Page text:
The New Face of Depression Diagnosis: DSM-5

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Starting this May with the publication of the new DSM-5, there will be several changes in the way mental health disorders are diagnosed.

In the category of depression the noticeable change is the inclusion of grief (bereavement) in the list of criteria (signs) for depression. Until now, bereavement has been excluded from depression criteria.

The professional mental health community is divided about this change. Anyone who is interested or involved in the depression diagnosis will be hearing and reading more about this. Time will tell whether the bereavement inclusion has a noticeable effect on the diagnosis and treatment of depression, but the debate over its wisdom is likely to continue for now.

To Include or Not To Include

  1. Those who believe bereavement should be in the criteria for depression view grief as a deep psychological stress factor that can trigger a depressive episode in some individuals. They do not view depression and bereavement separately, so it needs to be one of the factors considered when diagnosing.
  2. Those opposed to including bereavement view grief as a necessary and normal emotional response to loss. They believe including grief in depression criteria trivializes a difficult, inevitable experience we all have to face. There is concern that bereavement will be treated too quickly with medication, disrupting the natural healing process involved.

So, should bereavement be considered part of a list of depressive symptoms, or considered a painful but normal part of the human experience? As someone who has experienced both searing grief and the pits of depression, this author’s educated opinion is that the two experiences are not the same.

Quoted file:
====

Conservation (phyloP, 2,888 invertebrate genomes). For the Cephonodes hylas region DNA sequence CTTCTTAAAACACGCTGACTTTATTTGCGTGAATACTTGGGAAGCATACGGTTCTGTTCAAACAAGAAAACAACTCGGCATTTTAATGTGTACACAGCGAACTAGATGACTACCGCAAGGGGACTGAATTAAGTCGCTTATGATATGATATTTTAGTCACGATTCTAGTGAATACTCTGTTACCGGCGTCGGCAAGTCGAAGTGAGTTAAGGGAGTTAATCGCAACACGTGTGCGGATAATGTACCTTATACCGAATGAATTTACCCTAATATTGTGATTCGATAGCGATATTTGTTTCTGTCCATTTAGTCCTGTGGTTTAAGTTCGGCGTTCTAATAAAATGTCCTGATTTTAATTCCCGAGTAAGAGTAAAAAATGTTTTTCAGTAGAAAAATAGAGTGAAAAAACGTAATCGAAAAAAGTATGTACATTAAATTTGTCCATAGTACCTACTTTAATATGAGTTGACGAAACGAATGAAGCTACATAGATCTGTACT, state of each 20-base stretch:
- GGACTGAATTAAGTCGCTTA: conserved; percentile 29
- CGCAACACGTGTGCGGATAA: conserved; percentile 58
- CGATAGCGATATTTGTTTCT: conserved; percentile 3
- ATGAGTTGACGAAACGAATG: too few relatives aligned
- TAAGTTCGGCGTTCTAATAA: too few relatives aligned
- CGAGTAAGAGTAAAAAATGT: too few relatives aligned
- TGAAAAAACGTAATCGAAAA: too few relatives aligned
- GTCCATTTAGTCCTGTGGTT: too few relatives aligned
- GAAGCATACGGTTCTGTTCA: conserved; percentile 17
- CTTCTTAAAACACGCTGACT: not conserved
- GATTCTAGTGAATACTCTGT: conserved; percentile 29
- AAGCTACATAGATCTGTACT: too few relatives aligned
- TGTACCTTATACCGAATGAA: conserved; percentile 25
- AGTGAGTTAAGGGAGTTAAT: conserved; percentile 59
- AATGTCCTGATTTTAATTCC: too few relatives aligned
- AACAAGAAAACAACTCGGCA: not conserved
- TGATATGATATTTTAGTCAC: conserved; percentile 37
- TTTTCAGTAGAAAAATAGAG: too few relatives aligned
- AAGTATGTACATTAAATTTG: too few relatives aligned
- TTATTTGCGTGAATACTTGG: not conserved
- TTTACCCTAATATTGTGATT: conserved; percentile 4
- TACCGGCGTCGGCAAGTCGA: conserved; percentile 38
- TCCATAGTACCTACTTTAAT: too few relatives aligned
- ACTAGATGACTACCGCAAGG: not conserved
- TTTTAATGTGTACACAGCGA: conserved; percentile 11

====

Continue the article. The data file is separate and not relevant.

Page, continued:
What is important for you though is being informed enough to make wise choices about your mental health care.

DSM: What’s Good and What’s Questionable

The Diagnostic and Statistical Manual of Mental Disorders (DSM) has undergone its fifth revision which will go live this May. You will see it referred to as the DSM-5. The DSM manual gives an overview of mental health disorders and lists the criteria or symptoms a person must have in order to receive a diagnosis.

  1. What is good about the DSM is that it standardizes mental health diagnoses, making discussion about mental illness between doctors, therapists, patients, and insurance companies easier and more accurate. Everyone in the mental health business is speaking off the same page.
  2. There are also many mental health professionals who believe too many children, adolescents, and adults are mislabeled with a diagnosis. For instance, is a child ADHD, or are they very angry and distracted about how things are at home, or are they eating too many processed foods and sweets, or are they bored with what their school offers them?

Be A Wise Consumer of Mental Health Resources

Three experienced psychiatrists might diagnose the same individual three different ways and none of the doctors will be wrong. They will have interpreted the patient’s words, history, body language, and complaints likely within the same ball park, assigning them to similar but different bases. Criteria lists are black and white, but people are not.

  1. Keep in mind what is good and helpful about the DSM, and educate yourself about a diagnosis if you get one.
  2. Talk to your doctor or therapist about your doubts and concerns. Do not be afraid to challenge a professional; it gives them an opportunity to explain themselves.
  3. As questions arise write them down so you will remember to ask.
  4. Consider any diagnosis as something subject to change, because life is change.

 
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